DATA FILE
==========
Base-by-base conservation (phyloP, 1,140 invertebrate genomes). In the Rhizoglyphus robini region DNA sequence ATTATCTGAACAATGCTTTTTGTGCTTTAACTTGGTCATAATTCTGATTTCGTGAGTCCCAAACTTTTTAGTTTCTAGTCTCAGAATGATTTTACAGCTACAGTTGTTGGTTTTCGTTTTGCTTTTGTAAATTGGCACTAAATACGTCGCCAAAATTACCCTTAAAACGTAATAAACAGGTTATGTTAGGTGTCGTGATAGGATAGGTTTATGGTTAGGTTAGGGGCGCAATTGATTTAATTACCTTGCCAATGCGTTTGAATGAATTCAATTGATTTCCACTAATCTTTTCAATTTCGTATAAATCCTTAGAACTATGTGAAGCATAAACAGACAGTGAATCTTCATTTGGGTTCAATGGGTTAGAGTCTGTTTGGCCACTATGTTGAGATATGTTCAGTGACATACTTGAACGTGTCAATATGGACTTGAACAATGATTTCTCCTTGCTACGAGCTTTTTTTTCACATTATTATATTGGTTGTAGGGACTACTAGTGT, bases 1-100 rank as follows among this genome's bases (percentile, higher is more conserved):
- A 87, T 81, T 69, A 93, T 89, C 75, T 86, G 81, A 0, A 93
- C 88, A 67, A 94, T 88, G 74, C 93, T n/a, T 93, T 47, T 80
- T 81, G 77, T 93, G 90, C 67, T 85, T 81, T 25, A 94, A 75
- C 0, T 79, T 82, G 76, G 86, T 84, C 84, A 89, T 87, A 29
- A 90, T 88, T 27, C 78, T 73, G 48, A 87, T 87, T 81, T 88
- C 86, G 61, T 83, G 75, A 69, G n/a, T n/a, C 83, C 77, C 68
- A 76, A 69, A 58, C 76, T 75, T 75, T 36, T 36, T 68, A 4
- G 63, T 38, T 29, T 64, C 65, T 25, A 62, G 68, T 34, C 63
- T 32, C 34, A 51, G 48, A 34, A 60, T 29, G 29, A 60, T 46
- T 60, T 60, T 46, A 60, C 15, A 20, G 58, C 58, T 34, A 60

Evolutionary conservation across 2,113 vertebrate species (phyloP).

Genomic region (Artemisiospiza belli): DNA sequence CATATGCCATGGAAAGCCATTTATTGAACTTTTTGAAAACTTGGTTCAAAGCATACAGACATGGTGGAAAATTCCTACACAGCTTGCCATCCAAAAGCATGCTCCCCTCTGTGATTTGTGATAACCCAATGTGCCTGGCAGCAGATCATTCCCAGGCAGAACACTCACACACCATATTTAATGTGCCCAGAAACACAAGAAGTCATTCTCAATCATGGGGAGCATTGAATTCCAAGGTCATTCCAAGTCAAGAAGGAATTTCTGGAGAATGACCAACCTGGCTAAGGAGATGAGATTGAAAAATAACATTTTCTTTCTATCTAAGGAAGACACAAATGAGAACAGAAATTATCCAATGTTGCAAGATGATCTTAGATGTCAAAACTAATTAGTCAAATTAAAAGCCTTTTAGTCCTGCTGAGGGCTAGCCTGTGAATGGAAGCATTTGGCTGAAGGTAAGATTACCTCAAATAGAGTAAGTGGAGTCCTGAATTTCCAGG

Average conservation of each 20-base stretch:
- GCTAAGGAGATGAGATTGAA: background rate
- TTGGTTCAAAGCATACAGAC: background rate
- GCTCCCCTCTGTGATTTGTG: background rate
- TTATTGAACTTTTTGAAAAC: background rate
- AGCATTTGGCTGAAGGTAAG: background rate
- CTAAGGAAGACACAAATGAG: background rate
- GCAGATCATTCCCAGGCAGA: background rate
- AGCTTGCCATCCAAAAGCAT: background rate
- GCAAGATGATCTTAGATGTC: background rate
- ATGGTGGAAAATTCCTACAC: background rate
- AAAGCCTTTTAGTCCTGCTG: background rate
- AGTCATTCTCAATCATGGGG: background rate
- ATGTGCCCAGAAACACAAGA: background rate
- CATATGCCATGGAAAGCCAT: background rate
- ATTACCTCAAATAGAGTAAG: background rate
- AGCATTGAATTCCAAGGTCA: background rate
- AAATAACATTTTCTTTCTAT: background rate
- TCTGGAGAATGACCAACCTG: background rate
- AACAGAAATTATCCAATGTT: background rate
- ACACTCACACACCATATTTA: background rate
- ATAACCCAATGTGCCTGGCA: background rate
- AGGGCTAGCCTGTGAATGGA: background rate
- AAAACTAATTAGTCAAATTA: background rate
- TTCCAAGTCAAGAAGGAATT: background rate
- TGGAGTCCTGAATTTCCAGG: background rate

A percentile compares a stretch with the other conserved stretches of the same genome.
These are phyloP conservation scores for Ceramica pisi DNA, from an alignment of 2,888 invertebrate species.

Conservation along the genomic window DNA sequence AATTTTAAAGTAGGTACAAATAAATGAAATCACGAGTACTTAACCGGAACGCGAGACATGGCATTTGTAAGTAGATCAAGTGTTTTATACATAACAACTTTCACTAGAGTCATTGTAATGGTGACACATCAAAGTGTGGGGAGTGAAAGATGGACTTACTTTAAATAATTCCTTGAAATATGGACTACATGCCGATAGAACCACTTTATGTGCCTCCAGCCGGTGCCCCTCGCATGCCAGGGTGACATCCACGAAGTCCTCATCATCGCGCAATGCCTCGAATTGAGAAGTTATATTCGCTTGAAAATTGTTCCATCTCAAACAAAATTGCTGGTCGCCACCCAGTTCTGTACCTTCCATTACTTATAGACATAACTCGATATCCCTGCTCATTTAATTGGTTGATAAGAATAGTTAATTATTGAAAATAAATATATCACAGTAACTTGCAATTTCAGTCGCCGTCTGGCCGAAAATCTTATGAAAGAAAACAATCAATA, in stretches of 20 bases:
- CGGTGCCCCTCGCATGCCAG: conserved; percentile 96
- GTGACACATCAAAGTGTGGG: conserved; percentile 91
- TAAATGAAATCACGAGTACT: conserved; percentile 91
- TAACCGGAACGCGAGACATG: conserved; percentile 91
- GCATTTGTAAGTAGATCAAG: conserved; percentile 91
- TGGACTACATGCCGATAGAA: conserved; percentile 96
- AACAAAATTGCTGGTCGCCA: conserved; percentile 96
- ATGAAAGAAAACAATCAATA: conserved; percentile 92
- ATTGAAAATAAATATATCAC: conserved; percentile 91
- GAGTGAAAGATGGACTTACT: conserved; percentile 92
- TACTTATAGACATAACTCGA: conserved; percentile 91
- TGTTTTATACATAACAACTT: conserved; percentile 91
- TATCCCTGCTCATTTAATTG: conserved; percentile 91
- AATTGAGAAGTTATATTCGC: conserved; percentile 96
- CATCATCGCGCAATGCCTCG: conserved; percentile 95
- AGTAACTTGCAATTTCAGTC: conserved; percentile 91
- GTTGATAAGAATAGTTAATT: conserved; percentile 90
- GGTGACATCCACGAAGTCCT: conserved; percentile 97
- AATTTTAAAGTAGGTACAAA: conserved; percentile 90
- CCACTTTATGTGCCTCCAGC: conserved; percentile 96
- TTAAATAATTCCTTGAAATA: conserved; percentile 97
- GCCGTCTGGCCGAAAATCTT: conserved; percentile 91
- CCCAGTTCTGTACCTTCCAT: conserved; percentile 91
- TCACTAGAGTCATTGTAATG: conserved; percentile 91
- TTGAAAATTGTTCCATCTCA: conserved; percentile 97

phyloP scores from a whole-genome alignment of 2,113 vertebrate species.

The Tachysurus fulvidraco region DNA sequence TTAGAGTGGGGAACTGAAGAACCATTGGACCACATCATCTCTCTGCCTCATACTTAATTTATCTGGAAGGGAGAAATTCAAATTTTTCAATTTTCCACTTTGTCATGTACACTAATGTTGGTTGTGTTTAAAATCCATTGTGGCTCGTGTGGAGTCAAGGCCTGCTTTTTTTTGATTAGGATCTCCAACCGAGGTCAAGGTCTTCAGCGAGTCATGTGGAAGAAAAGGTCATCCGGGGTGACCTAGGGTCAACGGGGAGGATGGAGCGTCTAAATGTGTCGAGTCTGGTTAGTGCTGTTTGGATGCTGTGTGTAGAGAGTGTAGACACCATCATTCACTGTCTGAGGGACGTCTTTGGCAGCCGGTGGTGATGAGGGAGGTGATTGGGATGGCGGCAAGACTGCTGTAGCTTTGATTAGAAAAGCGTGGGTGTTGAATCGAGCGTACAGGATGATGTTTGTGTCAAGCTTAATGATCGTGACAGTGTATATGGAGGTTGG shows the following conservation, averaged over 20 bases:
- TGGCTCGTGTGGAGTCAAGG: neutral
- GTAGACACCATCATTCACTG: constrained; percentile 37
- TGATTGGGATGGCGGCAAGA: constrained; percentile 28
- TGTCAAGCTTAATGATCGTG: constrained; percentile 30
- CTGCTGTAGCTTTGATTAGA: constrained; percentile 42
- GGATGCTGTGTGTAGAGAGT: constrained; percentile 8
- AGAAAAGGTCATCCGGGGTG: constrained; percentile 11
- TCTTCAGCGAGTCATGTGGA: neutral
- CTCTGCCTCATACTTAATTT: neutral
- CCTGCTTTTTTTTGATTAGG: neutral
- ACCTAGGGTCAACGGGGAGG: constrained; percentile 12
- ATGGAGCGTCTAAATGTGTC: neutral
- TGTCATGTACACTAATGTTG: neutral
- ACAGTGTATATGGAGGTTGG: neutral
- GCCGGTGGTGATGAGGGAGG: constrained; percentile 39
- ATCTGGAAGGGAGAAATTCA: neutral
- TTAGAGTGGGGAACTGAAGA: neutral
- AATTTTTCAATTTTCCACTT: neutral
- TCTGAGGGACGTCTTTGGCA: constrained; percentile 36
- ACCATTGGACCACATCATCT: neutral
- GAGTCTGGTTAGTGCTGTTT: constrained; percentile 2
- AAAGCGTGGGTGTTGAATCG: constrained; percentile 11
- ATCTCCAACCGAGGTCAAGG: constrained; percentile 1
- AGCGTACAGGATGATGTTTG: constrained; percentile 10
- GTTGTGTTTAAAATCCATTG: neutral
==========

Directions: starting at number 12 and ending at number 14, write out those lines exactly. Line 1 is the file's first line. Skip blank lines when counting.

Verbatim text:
Evolutionary conservation across 2,113 vertebrate species (phyloP).

Genomic region (Artemisiospiza belli): DNA sequence CATATGCCATGGAAAGCCATTTATTGAACTTTTTGAAAACTTGGTTCAAAGCATACAGACATGGTGGAAAATTCCTACACAGCTTGCCATCCAAAAGCATGCTCCCCTCTGTGATTTGTGATAACCCAATGTGCCTGGCAGCAGATCATTCCCAGGCAGAACACTCACACACCATATTTAATGTGCCCAGAAACACAAGAAGTCATTCTCAATCATGGGGAGCATTGAATTCCAAGGTCATTCCAAGTCAAGAAGGAATTTCTGGAGAATGACCAACCTGGCTAAGGAGATGAGATTGAAAAATAACATTTTCTTTCTATCTAAGGAAGACACAAATGAGAACAGAAATTATCCAATGTTGCAAGATGATCTTAGATGTCAAAACTAATTAGTCAAATTAAAAGCCTTTTAGTCCTGCTGAGGGCTAGCCTGTGAATGGAAGCATTTGGCTGAAGGTAAGATTACCTCAAATAGAGTAAGTGGAGTCCTGAATTTCCAGG

Average conservation of each 20-base stretch: